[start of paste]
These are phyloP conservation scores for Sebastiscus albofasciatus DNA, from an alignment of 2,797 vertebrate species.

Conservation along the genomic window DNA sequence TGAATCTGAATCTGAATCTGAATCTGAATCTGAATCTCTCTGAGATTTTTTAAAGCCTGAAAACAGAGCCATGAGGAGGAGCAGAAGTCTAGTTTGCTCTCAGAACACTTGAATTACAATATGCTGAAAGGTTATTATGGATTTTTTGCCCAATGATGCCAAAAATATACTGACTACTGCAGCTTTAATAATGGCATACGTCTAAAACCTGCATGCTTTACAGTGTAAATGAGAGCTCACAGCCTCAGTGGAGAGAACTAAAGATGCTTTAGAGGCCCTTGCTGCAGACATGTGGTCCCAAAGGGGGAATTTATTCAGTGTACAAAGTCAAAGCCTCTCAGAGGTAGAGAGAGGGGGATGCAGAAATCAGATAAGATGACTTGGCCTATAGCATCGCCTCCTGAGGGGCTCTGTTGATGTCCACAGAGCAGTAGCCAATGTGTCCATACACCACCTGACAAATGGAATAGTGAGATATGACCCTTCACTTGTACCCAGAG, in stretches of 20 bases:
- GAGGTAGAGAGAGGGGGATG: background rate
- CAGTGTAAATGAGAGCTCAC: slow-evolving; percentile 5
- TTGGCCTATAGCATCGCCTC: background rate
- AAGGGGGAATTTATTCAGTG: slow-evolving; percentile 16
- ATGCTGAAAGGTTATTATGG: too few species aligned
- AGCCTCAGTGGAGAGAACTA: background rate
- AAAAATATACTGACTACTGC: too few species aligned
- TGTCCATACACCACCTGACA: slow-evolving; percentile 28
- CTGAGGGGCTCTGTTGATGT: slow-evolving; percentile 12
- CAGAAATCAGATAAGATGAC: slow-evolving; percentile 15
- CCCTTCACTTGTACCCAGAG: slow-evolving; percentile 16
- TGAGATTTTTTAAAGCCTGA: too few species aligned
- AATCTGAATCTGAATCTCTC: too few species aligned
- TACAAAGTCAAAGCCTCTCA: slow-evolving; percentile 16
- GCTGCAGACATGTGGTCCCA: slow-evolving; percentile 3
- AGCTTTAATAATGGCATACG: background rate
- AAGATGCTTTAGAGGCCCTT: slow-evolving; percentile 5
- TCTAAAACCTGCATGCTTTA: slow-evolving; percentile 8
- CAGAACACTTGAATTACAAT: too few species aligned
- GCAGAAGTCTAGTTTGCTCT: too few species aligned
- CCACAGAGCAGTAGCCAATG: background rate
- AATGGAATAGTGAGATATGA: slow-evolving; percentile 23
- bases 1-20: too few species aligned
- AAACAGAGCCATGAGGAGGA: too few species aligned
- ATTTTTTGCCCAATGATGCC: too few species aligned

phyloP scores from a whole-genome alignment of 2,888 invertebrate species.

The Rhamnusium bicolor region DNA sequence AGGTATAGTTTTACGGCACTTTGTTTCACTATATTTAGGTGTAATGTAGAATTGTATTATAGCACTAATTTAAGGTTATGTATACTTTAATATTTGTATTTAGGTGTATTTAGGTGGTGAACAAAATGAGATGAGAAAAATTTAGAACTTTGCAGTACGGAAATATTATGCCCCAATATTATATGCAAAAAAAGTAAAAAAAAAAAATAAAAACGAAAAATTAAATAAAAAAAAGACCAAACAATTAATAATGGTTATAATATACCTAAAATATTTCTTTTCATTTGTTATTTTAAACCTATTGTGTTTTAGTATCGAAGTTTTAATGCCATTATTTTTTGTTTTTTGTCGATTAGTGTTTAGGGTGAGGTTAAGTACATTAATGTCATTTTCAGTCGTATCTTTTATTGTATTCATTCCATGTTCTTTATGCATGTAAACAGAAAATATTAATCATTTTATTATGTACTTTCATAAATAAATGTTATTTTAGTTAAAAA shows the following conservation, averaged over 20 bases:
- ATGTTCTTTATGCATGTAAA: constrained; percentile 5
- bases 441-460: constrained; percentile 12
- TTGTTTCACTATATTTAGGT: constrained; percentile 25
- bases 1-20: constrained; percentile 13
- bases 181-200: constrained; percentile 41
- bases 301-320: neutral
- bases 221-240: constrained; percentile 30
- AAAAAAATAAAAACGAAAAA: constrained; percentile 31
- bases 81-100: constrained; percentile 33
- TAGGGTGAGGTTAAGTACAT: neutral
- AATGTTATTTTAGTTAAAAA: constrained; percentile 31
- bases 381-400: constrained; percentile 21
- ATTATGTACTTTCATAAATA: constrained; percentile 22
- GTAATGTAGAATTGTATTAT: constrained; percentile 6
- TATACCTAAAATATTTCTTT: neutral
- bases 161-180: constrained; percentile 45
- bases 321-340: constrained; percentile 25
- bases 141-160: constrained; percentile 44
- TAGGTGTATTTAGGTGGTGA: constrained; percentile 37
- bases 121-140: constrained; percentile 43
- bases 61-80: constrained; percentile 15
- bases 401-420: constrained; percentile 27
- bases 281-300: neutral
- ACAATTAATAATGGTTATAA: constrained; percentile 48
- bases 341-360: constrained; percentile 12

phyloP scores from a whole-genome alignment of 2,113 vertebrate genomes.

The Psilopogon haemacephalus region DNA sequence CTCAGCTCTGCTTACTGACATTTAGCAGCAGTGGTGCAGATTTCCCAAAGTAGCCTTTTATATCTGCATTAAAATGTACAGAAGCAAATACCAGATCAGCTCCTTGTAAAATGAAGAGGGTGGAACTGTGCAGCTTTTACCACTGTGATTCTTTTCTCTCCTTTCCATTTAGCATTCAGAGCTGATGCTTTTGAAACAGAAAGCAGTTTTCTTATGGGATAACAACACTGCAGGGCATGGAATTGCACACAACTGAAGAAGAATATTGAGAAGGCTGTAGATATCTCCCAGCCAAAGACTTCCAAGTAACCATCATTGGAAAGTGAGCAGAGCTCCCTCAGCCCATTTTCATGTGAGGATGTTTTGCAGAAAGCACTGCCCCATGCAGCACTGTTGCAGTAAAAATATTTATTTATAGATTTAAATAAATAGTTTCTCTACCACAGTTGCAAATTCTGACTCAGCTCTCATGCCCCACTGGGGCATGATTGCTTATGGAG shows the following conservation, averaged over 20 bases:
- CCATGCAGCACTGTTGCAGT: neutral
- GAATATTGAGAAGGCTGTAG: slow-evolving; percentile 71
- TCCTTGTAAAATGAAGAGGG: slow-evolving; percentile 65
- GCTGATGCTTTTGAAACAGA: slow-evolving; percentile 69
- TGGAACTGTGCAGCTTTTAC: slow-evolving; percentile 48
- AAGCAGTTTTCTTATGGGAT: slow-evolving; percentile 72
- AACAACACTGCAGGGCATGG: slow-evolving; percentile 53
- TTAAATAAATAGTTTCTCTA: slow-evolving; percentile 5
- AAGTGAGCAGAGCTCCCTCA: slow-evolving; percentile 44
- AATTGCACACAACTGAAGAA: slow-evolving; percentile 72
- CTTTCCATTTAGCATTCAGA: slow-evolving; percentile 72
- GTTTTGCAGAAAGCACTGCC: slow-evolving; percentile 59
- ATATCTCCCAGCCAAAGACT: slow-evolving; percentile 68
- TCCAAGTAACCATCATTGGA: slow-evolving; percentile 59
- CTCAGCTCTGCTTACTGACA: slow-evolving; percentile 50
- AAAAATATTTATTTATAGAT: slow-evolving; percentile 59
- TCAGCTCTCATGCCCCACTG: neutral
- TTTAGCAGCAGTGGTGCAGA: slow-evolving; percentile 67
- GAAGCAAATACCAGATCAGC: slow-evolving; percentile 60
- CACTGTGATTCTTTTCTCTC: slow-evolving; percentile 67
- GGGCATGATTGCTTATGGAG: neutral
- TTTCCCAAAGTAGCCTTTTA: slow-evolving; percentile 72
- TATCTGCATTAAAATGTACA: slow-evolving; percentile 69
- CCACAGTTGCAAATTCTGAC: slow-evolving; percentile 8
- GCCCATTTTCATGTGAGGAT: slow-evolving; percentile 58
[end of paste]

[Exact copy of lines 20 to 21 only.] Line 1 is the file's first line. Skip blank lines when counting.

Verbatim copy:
- TCTAAAACCTGCATGCTTTA: slow-evolving; percentile 8
- CAGAACACTTGAATTACAAT: too few species aligned